It is stunning that Grim Reaper McConnell, who held up the first House coronavirus stimulus bill for days, is now attacking Senate Democrats for refusing to rubberstamp a $2 trillion giveaway to corporate insiders and CEOs, raising the alarm (get this) that waiting until noon would mean a whole morning of Wall Street sinking further. A morning in exchange for the health and well being of Americans and the economy. The idea that Treasury Secretary Mnuchin, who made a bundle on the misery of the 2008 Bush Great Recession using just these same tactics, will personally decide what companies get bailed out is absurd – and a clear clue is that they want to keep secret who they are handing money to for 6 months.
Senator Elizabeth Warren and the Democrats have a better plan for immediate relief to Americans who will be most harmed financially now and perhaps for the rest of their lives: erase student debt, use the mechanisms you already have: expand unemployment insurance, disability, social security. Instead of simply incentivizing companies to not do anything and still collect up to $10 million in loans that would be forgiven (Mnuchin will choose who gets what), purchase goods and services needed now; evoke the war powers to require factories to reconfigure to produce vitally needed medical equipment and put in purchase orders for future production, say electric cars, long-life batteries, solar panels, wind turbines, and especially medical supplies which will give the companies the needed cash flow to get through. Then test everyone to determine who is already immune and can return to work, rather than lock people in for six months, nine months, until the hypothetical “herd immunization” number is reached.
At this point, projections call for 40 to 80 percent of people to become infected, and deaths from one million to two million. Trump and his Keystone Cops administration of corrupt, inept thugs have no clue how to keep the numbers down to a minimum, and keep people and the economy healthy. Vice President Joe Biden, running for president, offered his own criticism and plan in a speech – Karen Rubin, News & Photo Features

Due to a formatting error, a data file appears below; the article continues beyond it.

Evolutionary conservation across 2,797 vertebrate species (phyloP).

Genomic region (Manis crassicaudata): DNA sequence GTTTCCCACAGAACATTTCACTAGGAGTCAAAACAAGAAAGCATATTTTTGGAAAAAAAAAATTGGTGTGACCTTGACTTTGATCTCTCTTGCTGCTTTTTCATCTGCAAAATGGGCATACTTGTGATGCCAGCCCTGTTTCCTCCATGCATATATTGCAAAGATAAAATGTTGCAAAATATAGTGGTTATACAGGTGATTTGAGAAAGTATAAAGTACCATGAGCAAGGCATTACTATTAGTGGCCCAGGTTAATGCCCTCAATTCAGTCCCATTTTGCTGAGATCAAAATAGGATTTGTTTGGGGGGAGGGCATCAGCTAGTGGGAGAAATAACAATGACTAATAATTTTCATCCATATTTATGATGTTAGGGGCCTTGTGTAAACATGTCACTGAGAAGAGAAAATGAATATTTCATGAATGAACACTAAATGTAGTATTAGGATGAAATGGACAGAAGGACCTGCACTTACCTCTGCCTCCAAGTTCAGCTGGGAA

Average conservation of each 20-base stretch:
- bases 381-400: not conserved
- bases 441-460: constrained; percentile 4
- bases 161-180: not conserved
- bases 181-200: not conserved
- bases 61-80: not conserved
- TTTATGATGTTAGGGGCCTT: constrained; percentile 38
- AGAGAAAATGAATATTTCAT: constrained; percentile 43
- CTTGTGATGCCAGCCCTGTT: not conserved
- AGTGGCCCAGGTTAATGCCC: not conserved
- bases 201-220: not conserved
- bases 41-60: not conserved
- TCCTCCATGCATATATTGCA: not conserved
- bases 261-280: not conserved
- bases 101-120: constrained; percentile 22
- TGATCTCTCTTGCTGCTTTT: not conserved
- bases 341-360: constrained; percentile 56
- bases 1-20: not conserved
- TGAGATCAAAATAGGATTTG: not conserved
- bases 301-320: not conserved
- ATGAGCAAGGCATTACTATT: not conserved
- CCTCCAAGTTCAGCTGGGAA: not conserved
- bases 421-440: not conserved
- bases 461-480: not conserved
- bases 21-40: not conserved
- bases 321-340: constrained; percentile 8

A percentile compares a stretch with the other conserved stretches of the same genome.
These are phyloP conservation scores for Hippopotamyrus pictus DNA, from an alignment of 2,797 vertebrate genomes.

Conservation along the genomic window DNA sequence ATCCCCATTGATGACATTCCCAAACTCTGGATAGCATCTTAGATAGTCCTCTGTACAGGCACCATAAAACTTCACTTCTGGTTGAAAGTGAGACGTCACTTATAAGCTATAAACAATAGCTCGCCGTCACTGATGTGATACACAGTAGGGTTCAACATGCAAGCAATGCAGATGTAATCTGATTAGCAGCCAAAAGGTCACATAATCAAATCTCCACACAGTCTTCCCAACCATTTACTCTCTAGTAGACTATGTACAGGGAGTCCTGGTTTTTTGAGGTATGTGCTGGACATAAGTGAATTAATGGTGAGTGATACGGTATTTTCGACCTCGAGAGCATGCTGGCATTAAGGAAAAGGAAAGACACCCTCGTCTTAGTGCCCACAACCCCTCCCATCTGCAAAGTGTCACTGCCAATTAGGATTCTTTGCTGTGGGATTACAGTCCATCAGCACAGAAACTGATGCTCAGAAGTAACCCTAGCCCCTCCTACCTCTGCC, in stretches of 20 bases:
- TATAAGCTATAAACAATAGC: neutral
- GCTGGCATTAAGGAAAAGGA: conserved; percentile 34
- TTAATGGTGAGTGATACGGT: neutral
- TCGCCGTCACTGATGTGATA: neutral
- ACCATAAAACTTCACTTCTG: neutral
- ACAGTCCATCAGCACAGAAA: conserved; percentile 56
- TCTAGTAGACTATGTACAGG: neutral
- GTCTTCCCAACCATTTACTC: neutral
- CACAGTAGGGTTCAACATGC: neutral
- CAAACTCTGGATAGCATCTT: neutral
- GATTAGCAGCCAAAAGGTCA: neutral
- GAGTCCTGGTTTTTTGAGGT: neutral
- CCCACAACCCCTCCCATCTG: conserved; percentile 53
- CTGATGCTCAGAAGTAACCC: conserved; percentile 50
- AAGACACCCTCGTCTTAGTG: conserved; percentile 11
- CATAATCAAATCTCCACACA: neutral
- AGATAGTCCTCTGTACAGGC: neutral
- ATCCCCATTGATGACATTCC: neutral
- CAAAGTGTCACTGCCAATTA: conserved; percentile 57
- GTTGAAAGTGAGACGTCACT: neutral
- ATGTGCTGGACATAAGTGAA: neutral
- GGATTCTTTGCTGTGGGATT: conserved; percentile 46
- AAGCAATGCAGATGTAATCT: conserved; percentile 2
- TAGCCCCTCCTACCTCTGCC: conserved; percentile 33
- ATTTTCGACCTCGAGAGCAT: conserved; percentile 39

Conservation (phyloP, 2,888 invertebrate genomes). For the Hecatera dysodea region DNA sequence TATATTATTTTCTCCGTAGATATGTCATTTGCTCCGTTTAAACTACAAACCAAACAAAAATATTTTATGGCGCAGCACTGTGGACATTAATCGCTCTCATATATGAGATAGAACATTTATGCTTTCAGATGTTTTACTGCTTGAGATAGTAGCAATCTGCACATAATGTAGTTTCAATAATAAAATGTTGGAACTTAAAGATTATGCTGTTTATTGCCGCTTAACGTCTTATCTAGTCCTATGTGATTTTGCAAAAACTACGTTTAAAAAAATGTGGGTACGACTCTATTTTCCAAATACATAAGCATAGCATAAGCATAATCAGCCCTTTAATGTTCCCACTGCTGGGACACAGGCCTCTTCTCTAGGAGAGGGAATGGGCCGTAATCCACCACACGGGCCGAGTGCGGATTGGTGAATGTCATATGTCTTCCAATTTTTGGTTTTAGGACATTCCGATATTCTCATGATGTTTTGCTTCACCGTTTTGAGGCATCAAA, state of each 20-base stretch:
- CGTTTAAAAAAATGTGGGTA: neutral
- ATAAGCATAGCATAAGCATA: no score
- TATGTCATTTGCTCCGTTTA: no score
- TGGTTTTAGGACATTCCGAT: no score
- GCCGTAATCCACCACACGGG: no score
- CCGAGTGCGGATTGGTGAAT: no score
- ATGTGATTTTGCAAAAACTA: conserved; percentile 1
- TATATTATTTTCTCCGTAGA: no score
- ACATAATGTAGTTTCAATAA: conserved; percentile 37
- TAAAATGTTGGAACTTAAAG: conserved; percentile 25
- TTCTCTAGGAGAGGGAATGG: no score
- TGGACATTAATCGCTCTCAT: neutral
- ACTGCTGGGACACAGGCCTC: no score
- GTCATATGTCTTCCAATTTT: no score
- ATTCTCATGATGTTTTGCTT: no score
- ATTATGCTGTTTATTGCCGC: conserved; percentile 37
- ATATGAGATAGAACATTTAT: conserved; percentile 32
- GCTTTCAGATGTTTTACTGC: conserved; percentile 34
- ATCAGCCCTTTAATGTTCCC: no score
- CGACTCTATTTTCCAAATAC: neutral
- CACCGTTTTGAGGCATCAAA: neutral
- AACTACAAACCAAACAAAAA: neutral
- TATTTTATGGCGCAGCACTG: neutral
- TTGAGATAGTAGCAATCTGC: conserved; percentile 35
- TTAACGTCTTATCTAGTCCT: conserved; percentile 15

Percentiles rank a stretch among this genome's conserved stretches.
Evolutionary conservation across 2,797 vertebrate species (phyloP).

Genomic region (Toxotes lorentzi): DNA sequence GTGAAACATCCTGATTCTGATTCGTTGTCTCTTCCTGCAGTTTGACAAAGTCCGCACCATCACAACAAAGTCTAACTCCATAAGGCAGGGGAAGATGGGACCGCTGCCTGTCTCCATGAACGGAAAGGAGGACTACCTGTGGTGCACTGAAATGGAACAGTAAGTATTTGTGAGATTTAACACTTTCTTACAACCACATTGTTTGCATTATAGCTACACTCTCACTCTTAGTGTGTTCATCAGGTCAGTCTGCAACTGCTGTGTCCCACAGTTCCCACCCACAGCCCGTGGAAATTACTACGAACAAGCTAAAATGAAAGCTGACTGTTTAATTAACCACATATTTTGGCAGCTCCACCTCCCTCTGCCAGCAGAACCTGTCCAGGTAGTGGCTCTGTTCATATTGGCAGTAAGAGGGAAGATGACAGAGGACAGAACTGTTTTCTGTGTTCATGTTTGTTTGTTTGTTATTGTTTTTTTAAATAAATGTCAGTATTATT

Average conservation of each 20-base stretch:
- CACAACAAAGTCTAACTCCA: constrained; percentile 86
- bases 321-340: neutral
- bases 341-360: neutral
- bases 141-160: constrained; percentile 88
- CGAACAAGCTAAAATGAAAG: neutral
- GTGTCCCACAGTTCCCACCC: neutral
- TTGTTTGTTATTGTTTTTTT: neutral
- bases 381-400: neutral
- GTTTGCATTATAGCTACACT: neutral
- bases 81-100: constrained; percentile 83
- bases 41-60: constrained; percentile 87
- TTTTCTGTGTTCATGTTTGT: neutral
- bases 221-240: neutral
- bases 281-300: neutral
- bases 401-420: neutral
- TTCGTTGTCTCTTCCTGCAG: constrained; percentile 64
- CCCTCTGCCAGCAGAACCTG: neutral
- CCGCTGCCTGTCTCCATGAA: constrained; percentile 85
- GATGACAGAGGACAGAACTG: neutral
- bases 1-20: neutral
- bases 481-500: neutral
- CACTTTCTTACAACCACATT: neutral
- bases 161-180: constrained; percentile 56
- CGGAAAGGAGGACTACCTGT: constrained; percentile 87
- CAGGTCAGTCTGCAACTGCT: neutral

Remarks as Prepared for Delivery by Vice President Joe Biden on Combating Coronavirus (COVID-19)
I hope you and your family are doing well in these difficult, anxious, and confusing times.
Like all families, the Biden family is adjusting to new ways: less time together, more worrying about friends and relatives, concern about those isolated – or suffering – due to the coronavirus.
As Americans, we may be physically apart, but we are truly all in this together.
And let me say something right up front: When we have stood as one, this nation has never been defeated. And we are not going to be defeated now.
The pandemic of 1918. The Great Depression. Two World Wars. 9/11.
We overcame them all.
And out of each crisis – we emerged stronger.
And we will again.
This new enemy may be unseen – but we have the tools, the expertise, and, most important, the will and the spirit to defeat it.
But we need to move – and we need to move fast.
It matters for the public health. And it matters for our economy.
Later today, you will hear from the President in his daily briefing.
These briefings are an important opportunity to inform and reassure the American people
They’re not a place for political attacks. Or to lash out at the press.
They’re about the American people.
So I hope today and in the days ahead, the president will give us the unvarnished truth. That’s what the American people need and deserve.